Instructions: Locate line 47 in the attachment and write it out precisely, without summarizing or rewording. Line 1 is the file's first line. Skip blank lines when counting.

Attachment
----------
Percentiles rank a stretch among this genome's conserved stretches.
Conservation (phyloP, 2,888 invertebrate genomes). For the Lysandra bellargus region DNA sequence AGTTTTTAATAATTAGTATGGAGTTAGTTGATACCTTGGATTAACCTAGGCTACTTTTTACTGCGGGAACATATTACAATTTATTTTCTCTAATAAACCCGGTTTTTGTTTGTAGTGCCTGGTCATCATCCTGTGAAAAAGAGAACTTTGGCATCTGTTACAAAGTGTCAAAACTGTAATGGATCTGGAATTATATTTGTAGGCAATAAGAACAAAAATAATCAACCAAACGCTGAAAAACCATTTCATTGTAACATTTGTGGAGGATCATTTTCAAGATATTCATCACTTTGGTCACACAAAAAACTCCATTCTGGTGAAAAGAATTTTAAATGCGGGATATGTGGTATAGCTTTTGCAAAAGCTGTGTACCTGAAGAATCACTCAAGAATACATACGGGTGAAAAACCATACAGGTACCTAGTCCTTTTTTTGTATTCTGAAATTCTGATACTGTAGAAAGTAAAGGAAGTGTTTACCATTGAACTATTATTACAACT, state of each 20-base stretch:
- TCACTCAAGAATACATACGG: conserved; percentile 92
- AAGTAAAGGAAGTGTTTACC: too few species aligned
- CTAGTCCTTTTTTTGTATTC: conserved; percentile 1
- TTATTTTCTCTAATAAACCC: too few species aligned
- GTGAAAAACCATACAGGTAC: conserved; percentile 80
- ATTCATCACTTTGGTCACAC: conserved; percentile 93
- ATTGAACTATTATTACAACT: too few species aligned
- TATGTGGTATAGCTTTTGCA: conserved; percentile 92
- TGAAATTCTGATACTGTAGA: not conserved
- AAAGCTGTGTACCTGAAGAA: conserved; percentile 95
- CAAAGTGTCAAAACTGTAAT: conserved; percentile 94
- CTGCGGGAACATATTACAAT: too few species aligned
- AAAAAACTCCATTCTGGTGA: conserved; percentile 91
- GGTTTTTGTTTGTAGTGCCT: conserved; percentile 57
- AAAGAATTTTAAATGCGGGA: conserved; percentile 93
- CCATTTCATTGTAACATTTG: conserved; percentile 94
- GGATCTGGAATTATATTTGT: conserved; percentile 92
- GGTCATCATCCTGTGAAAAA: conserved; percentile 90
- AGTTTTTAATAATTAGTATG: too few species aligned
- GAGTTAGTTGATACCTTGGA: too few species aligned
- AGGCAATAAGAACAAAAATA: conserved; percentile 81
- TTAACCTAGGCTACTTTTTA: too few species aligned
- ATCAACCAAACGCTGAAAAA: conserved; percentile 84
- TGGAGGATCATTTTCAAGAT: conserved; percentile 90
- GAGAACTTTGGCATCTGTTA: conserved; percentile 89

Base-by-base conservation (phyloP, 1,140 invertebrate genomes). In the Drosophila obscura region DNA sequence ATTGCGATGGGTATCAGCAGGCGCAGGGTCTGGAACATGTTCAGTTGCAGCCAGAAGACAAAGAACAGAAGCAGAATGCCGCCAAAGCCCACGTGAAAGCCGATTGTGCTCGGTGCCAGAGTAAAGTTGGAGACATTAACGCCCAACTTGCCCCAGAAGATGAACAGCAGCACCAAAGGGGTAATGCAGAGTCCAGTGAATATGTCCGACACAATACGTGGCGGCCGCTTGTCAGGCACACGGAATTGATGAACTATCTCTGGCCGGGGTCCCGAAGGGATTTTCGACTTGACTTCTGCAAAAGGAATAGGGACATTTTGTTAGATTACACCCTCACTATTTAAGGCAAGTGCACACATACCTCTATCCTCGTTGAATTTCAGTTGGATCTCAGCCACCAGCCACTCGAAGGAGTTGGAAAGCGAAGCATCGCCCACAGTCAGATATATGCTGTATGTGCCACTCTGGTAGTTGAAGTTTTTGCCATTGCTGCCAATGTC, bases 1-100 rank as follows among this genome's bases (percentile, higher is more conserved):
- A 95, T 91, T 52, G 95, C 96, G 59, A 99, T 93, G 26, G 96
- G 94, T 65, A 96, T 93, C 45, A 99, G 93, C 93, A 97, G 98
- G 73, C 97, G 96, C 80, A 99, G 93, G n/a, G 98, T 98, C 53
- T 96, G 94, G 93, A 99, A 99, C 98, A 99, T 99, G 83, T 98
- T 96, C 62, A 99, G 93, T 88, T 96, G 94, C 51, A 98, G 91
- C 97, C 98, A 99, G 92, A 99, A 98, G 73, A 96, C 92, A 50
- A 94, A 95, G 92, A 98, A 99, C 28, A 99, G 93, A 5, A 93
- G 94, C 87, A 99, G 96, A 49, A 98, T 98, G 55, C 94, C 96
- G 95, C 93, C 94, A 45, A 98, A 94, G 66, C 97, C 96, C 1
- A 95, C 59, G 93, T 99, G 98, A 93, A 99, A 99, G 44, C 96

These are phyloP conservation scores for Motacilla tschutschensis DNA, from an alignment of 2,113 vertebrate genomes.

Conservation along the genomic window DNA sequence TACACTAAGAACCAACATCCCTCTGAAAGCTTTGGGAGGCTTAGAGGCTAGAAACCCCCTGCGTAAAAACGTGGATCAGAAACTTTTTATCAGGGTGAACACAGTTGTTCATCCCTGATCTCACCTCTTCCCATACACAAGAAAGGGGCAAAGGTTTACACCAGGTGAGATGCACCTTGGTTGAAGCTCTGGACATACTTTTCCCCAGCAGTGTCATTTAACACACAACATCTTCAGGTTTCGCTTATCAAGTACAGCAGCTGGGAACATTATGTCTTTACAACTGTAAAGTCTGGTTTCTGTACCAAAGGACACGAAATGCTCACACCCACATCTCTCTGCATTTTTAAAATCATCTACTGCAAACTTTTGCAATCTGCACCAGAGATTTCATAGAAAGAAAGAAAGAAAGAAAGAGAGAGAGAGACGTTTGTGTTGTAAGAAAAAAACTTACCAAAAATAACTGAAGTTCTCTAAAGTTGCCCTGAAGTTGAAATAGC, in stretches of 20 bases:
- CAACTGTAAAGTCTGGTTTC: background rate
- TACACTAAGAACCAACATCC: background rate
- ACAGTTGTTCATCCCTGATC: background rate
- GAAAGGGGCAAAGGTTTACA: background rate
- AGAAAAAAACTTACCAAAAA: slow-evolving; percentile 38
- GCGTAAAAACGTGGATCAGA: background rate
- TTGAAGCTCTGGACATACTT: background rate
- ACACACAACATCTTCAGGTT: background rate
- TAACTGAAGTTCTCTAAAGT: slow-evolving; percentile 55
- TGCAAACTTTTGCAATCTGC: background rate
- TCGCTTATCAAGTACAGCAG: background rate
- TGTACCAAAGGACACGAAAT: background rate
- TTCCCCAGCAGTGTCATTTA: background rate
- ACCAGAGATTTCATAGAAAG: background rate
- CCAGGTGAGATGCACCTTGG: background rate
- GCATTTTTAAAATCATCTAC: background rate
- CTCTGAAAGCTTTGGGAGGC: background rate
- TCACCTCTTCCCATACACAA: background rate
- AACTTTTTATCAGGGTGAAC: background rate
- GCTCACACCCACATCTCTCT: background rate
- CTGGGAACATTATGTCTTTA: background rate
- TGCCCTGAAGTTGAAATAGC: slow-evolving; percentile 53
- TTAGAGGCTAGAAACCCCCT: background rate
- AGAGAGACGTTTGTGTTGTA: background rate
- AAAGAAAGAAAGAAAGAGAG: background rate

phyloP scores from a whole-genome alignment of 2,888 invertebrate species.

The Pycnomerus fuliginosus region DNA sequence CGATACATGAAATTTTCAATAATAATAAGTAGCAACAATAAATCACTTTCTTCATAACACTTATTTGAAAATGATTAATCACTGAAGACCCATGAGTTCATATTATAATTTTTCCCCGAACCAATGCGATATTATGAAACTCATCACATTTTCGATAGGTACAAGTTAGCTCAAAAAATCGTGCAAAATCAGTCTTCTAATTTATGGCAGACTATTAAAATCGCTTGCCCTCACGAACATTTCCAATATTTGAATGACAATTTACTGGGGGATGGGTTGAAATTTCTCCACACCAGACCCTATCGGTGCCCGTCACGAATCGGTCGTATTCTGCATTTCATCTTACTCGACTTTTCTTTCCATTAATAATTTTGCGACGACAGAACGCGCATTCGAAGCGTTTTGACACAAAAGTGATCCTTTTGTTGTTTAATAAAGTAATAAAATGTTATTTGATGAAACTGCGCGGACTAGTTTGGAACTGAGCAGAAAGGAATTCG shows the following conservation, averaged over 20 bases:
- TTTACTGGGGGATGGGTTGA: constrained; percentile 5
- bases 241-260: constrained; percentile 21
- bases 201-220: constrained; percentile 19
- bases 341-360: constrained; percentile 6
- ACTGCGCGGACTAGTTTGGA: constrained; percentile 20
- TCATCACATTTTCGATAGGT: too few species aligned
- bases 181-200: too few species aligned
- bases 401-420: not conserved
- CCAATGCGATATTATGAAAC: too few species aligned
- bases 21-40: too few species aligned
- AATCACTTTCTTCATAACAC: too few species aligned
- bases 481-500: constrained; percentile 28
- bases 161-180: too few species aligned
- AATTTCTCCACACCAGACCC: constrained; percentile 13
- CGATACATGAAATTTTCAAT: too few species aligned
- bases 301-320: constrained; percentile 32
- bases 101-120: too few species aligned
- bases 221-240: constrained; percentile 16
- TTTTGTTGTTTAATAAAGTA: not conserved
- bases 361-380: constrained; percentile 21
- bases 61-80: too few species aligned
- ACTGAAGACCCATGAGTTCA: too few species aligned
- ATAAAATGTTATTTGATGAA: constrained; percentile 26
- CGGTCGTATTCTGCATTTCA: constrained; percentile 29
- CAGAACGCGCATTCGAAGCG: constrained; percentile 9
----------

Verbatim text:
- TTGAAGCTCTGGACATACTT: background rate